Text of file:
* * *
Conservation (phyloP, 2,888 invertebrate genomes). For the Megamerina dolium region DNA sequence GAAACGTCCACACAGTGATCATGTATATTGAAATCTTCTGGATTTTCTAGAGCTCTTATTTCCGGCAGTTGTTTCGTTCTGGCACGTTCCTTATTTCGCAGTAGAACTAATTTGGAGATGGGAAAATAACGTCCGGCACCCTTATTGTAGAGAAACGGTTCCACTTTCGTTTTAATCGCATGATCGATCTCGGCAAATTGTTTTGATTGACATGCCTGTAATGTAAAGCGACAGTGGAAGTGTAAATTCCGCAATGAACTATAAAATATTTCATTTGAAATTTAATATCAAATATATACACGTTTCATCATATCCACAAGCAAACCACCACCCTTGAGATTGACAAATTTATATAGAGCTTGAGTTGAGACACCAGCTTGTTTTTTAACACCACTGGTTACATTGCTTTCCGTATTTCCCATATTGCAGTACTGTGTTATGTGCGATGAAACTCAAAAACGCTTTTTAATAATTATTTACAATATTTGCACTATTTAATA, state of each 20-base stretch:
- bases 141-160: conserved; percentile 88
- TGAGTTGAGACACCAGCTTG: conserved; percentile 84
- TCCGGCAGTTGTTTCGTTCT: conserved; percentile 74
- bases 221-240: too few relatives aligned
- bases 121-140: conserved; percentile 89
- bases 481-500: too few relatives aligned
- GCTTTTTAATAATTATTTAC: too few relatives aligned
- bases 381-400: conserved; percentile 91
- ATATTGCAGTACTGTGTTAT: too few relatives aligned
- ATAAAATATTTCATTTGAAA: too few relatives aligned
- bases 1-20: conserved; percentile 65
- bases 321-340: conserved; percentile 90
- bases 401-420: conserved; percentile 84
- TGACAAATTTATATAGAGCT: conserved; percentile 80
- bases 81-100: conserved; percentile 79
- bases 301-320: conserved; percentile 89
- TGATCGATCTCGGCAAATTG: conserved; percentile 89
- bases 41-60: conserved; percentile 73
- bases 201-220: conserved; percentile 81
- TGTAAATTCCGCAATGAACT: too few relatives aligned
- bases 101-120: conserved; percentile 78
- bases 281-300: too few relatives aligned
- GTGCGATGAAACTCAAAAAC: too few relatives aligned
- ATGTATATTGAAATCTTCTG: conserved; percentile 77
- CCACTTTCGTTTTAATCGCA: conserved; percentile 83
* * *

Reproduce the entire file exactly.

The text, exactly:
Conservation (phyloP, 2,888 invertebrate genomes). For the Megamerina dolium region DNA sequence GAAACGTCCACACAGTGATCATGTATATTGAAATCTTCTGGATTTTCTAGAGCTCTTATTTCCGGCAGTTGTTTCGTTCTGGCACGTTCCTTATTTCGCAGTAGAACTAATTTGGAGATGGGAAAATAACGTCCGGCACCCTTATTGTAGAGAAACGGTTCCACTTTCGTTTTAATCGCATGATCGATCTCGGCAAATTGTTTTGATTGACATGCCTGTAATGTAAAGCGACAGTGGAAGTGTAAATTCCGCAATGAACTATAAAATATTTCATTTGAAATTTAATATCAAATATATACACGTTTCATCATATCCACAAGCAAACCACCACCCTTGAGATTGACAAATTTATATAGAGCTTGAGTTGAGACACCAGCTTGTTTTTTAACACCACTGGTTACATTGCTTTCCGTATTTCCCATATTGCAGTACTGTGTTATGTGCGATGAAACTCAAAAACGCTTTTTAATAATTATTTACAATATTTGCACTATTTAATA, state of each 20-base stretch:
- bases 141-160: conserved; percentile 88
- TGAGTTGAGACACCAGCTTG: conserved; percentile 84
- TCCGGCAGTTGTTTCGTTCT: conserved; percentile 74
- bases 221-240: too few relatives aligned
- bases 121-140: conserved; percentile 89
- bases 481-500: too few relatives aligned
- GCTTTTTAATAATTATTTAC: too few relatives aligned
- bases 381-400: conserved; percentile 91
- ATATTGCAGTACTGTGTTAT: too few relatives aligned
- ATAAAATATTTCATTTGAAA: too few relatives aligned
- bases 1-20: conserved; percentile 65
- bases 321-340: conserved; percentile 90
- bases 401-420: conserved; percentile 84
- TGACAAATTTATATAGAGCT: conserved; percentile 80
- bases 81-100: conserved; percentile 79
- bases 301-320: conserved; percentile 89
- TGATCGATCTCGGCAAATTG: conserved; percentile 89
- bases 41-60: conserved; percentile 73
- bases 201-220: conserved; percentile 81
- TGTAAATTCCGCAATGAACT: too few relatives aligned
- bases 101-120: conserved; percentile 78
- bases 281-300: too few relatives aligned
- GTGCGATGAAACTCAAAAAC: too few relatives aligned
- ATGTATATTGAAATCTTCTG: conserved; percentile 77
- CCACTTTCGTTTTAATCGCA: conserved; percentile 83